It is well established that although there is no explicit civil remedy provided for by either Section 10(b) or Rule 10b-5, a private cause of action arises by implication of the Act. Supt. of Insurance of the State of New York v. Bankers Life and Casualty Co., 404 U.S. 6 at 13 n. 9, 92 S. Ct. 165, 30 L. Ed. 2d 128 (1971); Janigan v. Taylor, 344 F.2d 781, 783 (1st Cir.), cert. denied, 382 U.S. 879, 86 S. Ct. 163, 15 L. Ed. 2d 120 (1965); Fischman v. Raytheon Mfg. Co., 188 F.2d 783 (2d Cir. 1951). A sensible and coherent interpretation of the provisions of the two statutes mandates implication of a damage remedy under Section 14(e) corresponding to that available under Section 10(b). There is every reason to believe that Congress intended the remedies to be similar. The only two courts which have considered the question have arrived at the same conclusion. Fabrikant v. Jacobellis, CCH Fed.Sec.L.Rep. ¶ 92,686 (E.D. N.Y.1970); Neuman v. Electronic Specialty Co., CCH Fed.Sec.L.Rep. ¶ 92,591 (N.D.Ill.1969).[41]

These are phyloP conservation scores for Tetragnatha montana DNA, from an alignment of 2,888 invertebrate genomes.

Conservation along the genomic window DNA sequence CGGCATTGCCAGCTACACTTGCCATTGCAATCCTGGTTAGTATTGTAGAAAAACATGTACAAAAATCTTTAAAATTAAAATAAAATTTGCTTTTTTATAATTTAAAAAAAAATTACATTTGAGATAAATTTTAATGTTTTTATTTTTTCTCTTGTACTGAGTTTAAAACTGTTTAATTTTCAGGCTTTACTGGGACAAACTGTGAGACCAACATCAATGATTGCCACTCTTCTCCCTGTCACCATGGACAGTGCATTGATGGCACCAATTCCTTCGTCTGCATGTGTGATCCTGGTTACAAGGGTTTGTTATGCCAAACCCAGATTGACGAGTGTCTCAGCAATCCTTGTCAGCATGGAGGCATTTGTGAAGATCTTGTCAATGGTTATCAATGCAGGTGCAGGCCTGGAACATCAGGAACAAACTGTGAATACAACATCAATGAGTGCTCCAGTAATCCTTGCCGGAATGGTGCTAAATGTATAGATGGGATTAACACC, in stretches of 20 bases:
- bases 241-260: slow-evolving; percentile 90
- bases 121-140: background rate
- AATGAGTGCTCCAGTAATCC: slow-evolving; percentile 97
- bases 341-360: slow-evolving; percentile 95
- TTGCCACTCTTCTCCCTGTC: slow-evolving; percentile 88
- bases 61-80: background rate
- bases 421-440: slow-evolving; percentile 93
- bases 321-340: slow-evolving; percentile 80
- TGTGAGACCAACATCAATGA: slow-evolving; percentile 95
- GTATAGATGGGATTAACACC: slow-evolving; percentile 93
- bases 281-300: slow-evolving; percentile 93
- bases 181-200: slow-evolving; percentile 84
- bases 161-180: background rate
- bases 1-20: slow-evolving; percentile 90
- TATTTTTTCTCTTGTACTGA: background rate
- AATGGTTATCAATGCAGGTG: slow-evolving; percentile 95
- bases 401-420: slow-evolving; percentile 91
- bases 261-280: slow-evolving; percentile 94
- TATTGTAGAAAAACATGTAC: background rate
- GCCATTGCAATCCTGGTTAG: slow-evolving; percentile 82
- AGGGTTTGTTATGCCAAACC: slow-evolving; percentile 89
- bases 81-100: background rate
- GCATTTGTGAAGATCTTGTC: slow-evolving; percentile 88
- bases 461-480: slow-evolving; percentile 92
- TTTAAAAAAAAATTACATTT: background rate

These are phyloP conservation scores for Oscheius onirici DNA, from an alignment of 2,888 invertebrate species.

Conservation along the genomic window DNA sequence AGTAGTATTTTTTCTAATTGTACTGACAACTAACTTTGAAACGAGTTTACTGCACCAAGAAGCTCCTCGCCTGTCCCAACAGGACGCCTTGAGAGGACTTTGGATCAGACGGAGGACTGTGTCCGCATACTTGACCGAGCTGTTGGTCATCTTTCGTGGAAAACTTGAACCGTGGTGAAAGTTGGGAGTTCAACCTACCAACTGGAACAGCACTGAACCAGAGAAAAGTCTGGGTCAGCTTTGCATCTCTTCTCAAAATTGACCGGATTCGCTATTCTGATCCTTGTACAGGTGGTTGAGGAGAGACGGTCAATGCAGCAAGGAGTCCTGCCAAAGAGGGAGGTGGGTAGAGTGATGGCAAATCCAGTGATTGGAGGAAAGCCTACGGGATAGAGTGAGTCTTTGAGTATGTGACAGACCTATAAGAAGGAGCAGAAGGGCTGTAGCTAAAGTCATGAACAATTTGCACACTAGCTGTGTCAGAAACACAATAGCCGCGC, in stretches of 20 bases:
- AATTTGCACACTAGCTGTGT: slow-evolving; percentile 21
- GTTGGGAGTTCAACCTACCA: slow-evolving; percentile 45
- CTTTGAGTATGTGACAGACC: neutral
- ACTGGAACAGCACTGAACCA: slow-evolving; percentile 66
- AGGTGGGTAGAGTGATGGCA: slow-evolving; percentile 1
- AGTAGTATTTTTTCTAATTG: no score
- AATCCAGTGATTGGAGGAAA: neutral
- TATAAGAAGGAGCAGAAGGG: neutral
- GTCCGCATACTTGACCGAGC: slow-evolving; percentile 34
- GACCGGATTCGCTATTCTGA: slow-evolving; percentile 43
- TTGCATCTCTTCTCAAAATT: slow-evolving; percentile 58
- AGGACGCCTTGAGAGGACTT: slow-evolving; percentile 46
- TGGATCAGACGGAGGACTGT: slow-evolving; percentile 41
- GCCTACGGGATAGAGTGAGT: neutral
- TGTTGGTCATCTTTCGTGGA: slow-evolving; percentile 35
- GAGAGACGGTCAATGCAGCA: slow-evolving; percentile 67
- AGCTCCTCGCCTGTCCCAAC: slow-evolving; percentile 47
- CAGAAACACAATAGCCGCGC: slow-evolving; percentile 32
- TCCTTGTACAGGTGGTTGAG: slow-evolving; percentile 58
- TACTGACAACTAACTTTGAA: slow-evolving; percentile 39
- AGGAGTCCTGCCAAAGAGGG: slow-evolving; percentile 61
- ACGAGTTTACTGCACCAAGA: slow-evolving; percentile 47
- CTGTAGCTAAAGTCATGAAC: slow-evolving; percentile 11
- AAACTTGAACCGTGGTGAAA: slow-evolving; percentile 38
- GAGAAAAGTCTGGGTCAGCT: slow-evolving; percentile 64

2. Plaintiff's Standing Under Section 14(e). Section 14(e) makes unlawful any untruth or omission "in connection with any tender offer or request or invitation for tenders, or any solicitation of security holders in opposition to or in favor of any such offer, request, or invitation." Unlike Section 10(b), Section 14(e) contains no hint of a purchaser-seller requirement. The decided cases under Section 14(e) have granted standing to claim its protection to the corporation which is the target of the takeover bid, Electronic Specialty Co. v. International Controls Corp., supra; to nontendering shareholders of the target corporation, id.; Fabrikant v. Jacobellis, supra; Neuman v. Electronic Specialty Co., supra; and to the tender offeror itself, Crane Co. v. Westinghouse Air Brake Co., 419 F.2d 787, 797-799 (2d Cir. 1969), cert. denied, 400 U.S. 822, 91 S. Ct. 41, 27 L. Ed. 2d 50 (1970). Plaintiff was a shareholder of the tender offeror. Although this Court is aware of no case in which standing was granted under Section 14(e) to one in plaintiff's position, a determination that she has standing is both logical and compatible with the purpose of the statute. In determining who has standing to sue under Section 14(e), the "quest must be for what will best accomplish the purposes of the legislature." Electronic Specialty Co. v. International Controls Corp., supra, 409 F.2d at 946. The purpose of Congress in enacting Section 14(e) was to protect the investing public from harm caused by misleading tender offers.[42] Shareholders of the offeror are plainly within the class for whom such protection was designed. Plaintiff is such a shareholder, and effectuation of the Congressional purpose requires that she be granted standing to maintain the present suit.